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Guangdong hospitals refuse to treat HIV burn victim

(Global Times)

10:39, September 16, 2011

An HIV carrier from Guangdong Province, who received burns to 85 percent of her body during an agricultural accident, is fighting for her life after local hospitals refused to treat her injuries.

The case illustrates the difficulties HIV-positive patients face in receiving non-related treatment in China since general hospitals usually transfer them to infectious disease hospitals, which are not equipped to treat other conditions such as severe burns.

Wang Biwen, 30, suffered the burns in May when doing farm work with her husband, Deng Zerun.

Wang was rushed to the local Yingde People's Hospital, which later transferred Wang to Yuebei People's Hospital in Shaoguan.

After doctors tested Wang's blood and found her to be HIV-positive they sought to move her to another facility, Deng told the Global Times.

"Xiao Yong, a doctor in the Yuebei Hospital, told me at that time that my wife only had 20 days left to live. He asked me to bring her back if she could survive for a while and noted that the surgery costs would be cheaper later on," Deng said.

He took Wang back to the Yingde People's hospital, where she was also refused treatment.

Deng eventually brought his wife home where he was forced to use herbs to treat her wounds.

However, after Wang survived for 20 days, the Shaoguan hospital still refused to treat Wang, claiming the herbs had caused her condition to worsen.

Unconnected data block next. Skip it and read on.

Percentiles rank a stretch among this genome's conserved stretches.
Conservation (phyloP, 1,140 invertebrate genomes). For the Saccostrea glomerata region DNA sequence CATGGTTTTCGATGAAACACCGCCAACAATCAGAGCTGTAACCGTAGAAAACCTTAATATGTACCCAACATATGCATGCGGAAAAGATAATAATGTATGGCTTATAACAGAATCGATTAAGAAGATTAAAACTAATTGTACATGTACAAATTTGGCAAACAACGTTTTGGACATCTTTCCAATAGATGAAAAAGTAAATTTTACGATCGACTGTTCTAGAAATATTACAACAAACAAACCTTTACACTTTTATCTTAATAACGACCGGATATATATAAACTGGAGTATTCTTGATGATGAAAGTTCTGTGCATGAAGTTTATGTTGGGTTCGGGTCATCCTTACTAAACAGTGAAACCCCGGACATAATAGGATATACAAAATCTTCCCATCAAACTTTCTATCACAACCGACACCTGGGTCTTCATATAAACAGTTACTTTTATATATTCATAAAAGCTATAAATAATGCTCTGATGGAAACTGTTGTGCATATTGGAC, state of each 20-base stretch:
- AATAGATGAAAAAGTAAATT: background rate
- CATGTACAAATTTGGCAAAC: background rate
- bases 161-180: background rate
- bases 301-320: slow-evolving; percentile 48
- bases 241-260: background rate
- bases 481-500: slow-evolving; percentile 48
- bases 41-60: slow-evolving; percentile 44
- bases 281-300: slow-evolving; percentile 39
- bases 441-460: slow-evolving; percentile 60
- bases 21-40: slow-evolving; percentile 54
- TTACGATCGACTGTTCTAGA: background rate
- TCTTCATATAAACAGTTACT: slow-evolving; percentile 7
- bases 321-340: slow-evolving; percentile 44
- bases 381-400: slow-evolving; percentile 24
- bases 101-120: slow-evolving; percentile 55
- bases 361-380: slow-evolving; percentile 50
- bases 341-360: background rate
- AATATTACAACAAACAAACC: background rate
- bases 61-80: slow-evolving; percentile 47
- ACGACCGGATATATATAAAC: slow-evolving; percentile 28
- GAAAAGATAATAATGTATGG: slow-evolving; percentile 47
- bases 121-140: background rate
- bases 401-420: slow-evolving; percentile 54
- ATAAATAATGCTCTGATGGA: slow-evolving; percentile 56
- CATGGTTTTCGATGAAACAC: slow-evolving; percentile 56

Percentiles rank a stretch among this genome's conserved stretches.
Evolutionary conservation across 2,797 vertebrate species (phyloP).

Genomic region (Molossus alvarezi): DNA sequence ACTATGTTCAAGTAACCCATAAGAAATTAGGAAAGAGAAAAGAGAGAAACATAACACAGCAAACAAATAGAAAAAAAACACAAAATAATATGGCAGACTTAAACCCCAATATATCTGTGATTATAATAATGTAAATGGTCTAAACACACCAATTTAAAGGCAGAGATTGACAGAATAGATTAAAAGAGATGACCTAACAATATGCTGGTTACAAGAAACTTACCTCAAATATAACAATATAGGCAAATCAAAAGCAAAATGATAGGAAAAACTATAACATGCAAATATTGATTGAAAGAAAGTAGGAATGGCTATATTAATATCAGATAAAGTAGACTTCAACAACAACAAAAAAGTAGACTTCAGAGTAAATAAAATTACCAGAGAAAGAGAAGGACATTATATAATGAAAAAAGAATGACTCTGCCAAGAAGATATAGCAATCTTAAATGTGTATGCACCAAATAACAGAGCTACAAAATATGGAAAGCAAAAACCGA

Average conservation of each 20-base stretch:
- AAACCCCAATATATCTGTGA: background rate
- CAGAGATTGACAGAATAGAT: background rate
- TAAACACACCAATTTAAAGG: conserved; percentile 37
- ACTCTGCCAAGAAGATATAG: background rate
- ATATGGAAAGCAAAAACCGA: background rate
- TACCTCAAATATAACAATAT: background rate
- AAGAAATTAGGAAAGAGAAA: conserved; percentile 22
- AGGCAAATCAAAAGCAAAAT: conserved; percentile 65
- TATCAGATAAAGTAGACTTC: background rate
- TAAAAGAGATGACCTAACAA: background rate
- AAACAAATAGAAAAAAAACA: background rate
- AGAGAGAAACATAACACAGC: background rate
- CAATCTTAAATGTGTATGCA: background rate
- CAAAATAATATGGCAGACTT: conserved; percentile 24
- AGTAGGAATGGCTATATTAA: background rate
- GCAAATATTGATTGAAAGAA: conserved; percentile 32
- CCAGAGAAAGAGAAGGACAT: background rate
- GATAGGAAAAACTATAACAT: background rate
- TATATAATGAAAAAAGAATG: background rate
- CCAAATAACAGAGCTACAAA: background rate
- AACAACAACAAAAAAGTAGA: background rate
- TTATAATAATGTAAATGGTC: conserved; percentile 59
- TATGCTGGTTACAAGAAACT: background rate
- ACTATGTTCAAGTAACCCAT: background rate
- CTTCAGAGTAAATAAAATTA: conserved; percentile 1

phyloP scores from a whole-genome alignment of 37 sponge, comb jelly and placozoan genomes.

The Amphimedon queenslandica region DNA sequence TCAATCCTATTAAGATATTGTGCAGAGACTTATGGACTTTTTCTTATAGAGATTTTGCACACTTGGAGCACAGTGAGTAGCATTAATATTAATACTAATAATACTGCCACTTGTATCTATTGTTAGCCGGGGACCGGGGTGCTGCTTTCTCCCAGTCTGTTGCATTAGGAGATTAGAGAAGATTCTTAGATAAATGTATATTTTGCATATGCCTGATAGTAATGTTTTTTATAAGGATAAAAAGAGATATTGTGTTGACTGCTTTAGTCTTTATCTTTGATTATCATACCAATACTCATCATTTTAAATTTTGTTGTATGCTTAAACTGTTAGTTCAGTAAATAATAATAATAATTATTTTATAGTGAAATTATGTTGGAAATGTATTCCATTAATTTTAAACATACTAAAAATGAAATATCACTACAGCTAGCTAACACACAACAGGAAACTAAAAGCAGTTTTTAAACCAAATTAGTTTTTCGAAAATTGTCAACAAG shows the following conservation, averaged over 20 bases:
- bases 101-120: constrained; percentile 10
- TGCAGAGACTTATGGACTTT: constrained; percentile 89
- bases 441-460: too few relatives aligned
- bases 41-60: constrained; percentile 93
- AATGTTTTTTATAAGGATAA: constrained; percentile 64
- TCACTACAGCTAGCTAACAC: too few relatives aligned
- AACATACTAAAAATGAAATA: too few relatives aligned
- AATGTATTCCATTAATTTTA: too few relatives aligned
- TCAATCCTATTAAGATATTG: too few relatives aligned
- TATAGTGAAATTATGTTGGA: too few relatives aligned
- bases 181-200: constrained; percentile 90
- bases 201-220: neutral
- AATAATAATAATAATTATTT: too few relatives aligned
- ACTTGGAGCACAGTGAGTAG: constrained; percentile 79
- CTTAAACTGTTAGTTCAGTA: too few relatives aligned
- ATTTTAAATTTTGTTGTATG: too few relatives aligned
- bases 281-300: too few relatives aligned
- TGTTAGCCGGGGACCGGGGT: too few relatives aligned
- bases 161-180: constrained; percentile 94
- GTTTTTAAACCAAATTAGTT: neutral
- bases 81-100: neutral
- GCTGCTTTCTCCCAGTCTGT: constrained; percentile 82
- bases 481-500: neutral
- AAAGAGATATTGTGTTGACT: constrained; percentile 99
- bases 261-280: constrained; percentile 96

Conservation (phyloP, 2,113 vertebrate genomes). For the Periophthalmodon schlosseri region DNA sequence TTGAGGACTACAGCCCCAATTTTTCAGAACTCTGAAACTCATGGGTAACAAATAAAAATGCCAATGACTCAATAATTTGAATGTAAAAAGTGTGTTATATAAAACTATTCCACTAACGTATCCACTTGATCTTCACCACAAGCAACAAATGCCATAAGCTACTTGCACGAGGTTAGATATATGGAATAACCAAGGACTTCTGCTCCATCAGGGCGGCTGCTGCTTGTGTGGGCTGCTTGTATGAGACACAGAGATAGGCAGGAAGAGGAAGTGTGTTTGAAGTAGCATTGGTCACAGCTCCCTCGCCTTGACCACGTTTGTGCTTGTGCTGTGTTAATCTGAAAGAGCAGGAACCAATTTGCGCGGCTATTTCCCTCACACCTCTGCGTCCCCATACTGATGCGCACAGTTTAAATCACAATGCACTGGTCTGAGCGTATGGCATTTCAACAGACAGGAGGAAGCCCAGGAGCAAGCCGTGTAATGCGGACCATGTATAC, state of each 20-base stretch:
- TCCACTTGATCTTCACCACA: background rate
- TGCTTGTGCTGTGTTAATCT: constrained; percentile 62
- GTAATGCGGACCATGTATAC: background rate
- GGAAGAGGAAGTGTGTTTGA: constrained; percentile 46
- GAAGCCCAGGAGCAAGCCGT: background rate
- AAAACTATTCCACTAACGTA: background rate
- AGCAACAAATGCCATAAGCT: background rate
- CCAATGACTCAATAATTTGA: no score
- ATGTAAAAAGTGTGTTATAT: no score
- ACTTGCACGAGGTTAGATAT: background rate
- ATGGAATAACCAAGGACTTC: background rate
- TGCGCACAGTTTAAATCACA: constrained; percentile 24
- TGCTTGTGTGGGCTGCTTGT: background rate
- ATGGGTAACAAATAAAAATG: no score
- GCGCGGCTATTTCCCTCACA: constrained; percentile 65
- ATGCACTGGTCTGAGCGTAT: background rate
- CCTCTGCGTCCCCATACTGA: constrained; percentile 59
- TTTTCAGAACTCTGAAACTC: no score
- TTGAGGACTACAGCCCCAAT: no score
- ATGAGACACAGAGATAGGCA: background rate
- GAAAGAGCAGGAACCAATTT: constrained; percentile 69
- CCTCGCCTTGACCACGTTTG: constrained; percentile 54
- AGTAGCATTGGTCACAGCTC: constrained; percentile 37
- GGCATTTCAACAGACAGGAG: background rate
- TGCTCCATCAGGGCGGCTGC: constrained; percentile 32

These remarks could not be verified with the Yuebei People's Hospital by press time.

A desperate Deng called several larger hospitals in Guangzhou to no avail.

In late August, Deng appealed to the Yingde health bureau, which ordered the Yingde People's Hospital to temporarily accommodate Wang. But without a burns unit, the Yingde hospital was powerless to do more.

Deng's story was then published in the Yangcheng Evening News.

Liao Xinbo, a vice director of the Guangdong's Department of Health, told the newspaper Thursday that qualified hospitals have no right to reject patients without proper reasons.

"Any local hospital with a burn department should accommodate such a patient immediately. If the hospital needs support to treat HIV-carriers, they can invite doctors from designated infectious disease hospitals to help. Patients can report any unreasonable refusal to our department," Liao said.

"I am still hoping that the hospitals will change their minds and save my wife," Deng said.

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